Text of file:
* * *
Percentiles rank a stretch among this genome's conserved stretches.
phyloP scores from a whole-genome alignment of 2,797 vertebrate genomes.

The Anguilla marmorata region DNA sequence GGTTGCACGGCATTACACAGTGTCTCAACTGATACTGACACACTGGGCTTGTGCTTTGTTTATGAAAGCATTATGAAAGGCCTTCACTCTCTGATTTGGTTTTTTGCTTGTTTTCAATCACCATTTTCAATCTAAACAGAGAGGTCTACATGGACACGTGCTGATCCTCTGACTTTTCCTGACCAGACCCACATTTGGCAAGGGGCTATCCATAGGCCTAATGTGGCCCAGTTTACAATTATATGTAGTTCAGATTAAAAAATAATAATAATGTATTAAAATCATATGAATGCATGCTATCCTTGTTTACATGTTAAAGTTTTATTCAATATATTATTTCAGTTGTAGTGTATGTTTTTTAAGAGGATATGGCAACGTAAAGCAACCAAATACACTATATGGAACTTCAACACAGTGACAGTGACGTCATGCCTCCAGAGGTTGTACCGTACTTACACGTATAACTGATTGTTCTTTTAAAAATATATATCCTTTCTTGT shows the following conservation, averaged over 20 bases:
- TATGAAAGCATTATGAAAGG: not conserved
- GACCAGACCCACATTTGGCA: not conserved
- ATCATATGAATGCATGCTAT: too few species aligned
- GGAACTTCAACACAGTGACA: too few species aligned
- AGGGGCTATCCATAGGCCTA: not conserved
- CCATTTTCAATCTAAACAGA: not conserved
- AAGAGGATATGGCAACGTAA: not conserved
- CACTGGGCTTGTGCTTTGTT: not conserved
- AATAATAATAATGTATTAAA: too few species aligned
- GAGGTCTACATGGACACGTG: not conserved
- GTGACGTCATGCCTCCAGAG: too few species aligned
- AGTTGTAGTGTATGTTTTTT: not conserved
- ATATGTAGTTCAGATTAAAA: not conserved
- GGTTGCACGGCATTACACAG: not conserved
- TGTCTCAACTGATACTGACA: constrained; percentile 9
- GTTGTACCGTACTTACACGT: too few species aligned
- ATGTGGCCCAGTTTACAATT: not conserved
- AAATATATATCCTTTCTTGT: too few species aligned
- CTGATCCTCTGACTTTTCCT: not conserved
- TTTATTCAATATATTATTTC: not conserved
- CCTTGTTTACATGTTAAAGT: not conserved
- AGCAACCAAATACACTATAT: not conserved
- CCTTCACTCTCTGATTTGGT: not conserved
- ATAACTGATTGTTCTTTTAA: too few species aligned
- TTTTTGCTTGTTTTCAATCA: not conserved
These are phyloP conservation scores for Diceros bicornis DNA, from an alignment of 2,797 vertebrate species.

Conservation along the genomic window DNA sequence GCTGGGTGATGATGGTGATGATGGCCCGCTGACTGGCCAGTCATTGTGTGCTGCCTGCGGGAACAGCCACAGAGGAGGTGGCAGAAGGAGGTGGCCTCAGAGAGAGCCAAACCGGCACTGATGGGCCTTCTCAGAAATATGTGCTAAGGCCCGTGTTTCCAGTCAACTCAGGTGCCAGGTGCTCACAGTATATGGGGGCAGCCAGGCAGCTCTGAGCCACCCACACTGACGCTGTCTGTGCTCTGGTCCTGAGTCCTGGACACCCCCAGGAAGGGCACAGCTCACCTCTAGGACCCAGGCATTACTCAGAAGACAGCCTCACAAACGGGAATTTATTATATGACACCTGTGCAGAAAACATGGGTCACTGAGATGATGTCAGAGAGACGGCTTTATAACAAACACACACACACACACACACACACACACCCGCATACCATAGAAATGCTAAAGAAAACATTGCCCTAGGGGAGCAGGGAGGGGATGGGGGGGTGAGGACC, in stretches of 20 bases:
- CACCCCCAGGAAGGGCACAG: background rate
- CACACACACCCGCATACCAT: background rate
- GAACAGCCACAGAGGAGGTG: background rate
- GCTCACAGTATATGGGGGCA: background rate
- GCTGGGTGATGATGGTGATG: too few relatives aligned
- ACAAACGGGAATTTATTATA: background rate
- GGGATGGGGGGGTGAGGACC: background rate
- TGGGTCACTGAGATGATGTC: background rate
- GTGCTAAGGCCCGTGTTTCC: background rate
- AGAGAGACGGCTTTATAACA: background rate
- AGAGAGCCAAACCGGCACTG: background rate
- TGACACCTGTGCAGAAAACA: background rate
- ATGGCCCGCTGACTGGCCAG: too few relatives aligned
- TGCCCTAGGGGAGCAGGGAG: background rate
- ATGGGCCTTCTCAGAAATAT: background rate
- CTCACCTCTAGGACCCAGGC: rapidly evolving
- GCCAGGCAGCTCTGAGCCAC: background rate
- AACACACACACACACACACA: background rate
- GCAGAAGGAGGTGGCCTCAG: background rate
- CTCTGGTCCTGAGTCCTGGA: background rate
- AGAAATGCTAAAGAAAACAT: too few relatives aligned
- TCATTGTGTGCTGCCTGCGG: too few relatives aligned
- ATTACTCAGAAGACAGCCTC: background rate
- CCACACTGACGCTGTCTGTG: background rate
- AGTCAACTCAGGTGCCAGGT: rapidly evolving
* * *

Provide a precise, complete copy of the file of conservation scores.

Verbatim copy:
Percentiles rank a stretch among this genome's conserved stretches.
phyloP scores from a whole-genome alignment of 2,797 vertebrate genomes.

The Anguilla marmorata region DNA sequence GGTTGCACGGCATTACACAGTGTCTCAACTGATACTGACACACTGGGCTTGTGCTTTGTTTATGAAAGCATTATGAAAGGCCTTCACTCTCTGATTTGGTTTTTTGCTTGTTTTCAATCACCATTTTCAATCTAAACAGAGAGGTCTACATGGACACGTGCTGATCCTCTGACTTTTCCTGACCAGACCCACATTTGGCAAGGGGCTATCCATAGGCCTAATGTGGCCCAGTTTACAATTATATGTAGTTCAGATTAAAAAATAATAATAATGTATTAAAATCATATGAATGCATGCTATCCTTGTTTACATGTTAAAGTTTTATTCAATATATTATTTCAGTTGTAGTGTATGTTTTTTAAGAGGATATGGCAACGTAAAGCAACCAAATACACTATATGGAACTTCAACACAGTGACAGTGACGTCATGCCTCCAGAGGTTGTACCGTACTTACACGTATAACTGATTGTTCTTTTAAAAATATATATCCTTTCTTGT shows the following conservation, averaged over 20 bases:
- TATGAAAGCATTATGAAAGG: not conserved
- GACCAGACCCACATTTGGCA: not conserved
- ATCATATGAATGCATGCTAT: too few species aligned
- GGAACTTCAACACAGTGACA: too few species aligned
- AGGGGCTATCCATAGGCCTA: not conserved
- CCATTTTCAATCTAAACAGA: not conserved
- AAGAGGATATGGCAACGTAA: not conserved
- CACTGGGCTTGTGCTTTGTT: not conserved
- AATAATAATAATGTATTAAA: too few species aligned
- GAGGTCTACATGGACACGTG: not conserved
- GTGACGTCATGCCTCCAGAG: too few species aligned
- AGTTGTAGTGTATGTTTTTT: not conserved
- ATATGTAGTTCAGATTAAAA: not conserved
- GGTTGCACGGCATTACACAG: not conserved
- TGTCTCAACTGATACTGACA: constrained; percentile 9
- GTTGTACCGTACTTACACGT: too few species aligned
- ATGTGGCCCAGTTTACAATT: not conserved
- AAATATATATCCTTTCTTGT: too few species aligned
- CTGATCCTCTGACTTTTCCT: not conserved
- TTTATTCAATATATTATTTC: not conserved
- CCTTGTTTACATGTTAAAGT: not conserved
- AGCAACCAAATACACTATAT: not conserved
- CCTTCACTCTCTGATTTGGT: not conserved
- ATAACTGATTGTTCTTTTAA: too few species aligned
- TTTTTGCTTGTTTTCAATCA: not conserved
These are phyloP conservation scores for Diceros bicornis DNA, from an alignment of 2,797 vertebrate species.

Conservation along the genomic window DNA sequence GCTGGGTGATGATGGTGATGATGGCCCGCTGACTGGCCAGTCATTGTGTGCTGCCTGCGGGAACAGCCACAGAGGAGGTGGCAGAAGGAGGTGGCCTCAGAGAGAGCCAAACCGGCACTGATGGGCCTTCTCAGAAATATGTGCTAAGGCCCGTGTTTCCAGTCAACTCAGGTGCCAGGTGCTCACAGTATATGGGGGCAGCCAGGCAGCTCTGAGCCACCCACACTGACGCTGTCTGTGCTCTGGTCCTGAGTCCTGGACACCCCCAGGAAGGGCACAGCTCACCTCTAGGACCCAGGCATTACTCAGAAGACAGCCTCACAAACGGGAATTTATTATATGACACCTGTGCAGAAAACATGGGTCACTGAGATGATGTCAGAGAGACGGCTTTATAACAAACACACACACACACACACACACACACACCCGCATACCATAGAAATGCTAAAGAAAACATTGCCCTAGGGGAGCAGGGAGGGGATGGGGGGGTGAGGACC, in stretches of 20 bases:
- CACCCCCAGGAAGGGCACAG: background rate
- CACACACACCCGCATACCAT: background rate
- GAACAGCCACAGAGGAGGTG: background rate
- GCTCACAGTATATGGGGGCA: background rate
- GCTGGGTGATGATGGTGATG: too few relatives aligned
- ACAAACGGGAATTTATTATA: background rate
- GGGATGGGGGGGTGAGGACC: background rate
- TGGGTCACTGAGATGATGTC: background rate
- GTGCTAAGGCCCGTGTTTCC: background rate
- AGAGAGACGGCTTTATAACA: background rate
- AGAGAGCCAAACCGGCACTG: background rate
- TGACACCTGTGCAGAAAACA: background rate
- ATGGCCCGCTGACTGGCCAG: too few relatives aligned
- TGCCCTAGGGGAGCAGGGAG: background rate
- ATGGGCCTTCTCAGAAATAT: background rate
- CTCACCTCTAGGACCCAGGC: rapidly evolving
- GCCAGGCAGCTCTGAGCCAC: background rate
- AACACACACACACACACACA: background rate
- GCAGAAGGAGGTGGCCTCAG: background rate
- CTCTGGTCCTGAGTCCTGGA: background rate
- AGAAATGCTAAAGAAAACAT: too few relatives aligned
- TCATTGTGTGCTGCCTGCGG: too few relatives aligned
- ATTACTCAGAAGACAGCCTC: background rate
- CCACACTGACGCTGTCTGTG: background rate
- AGTCAACTCAGGTGCCAGGT: rapidly evolving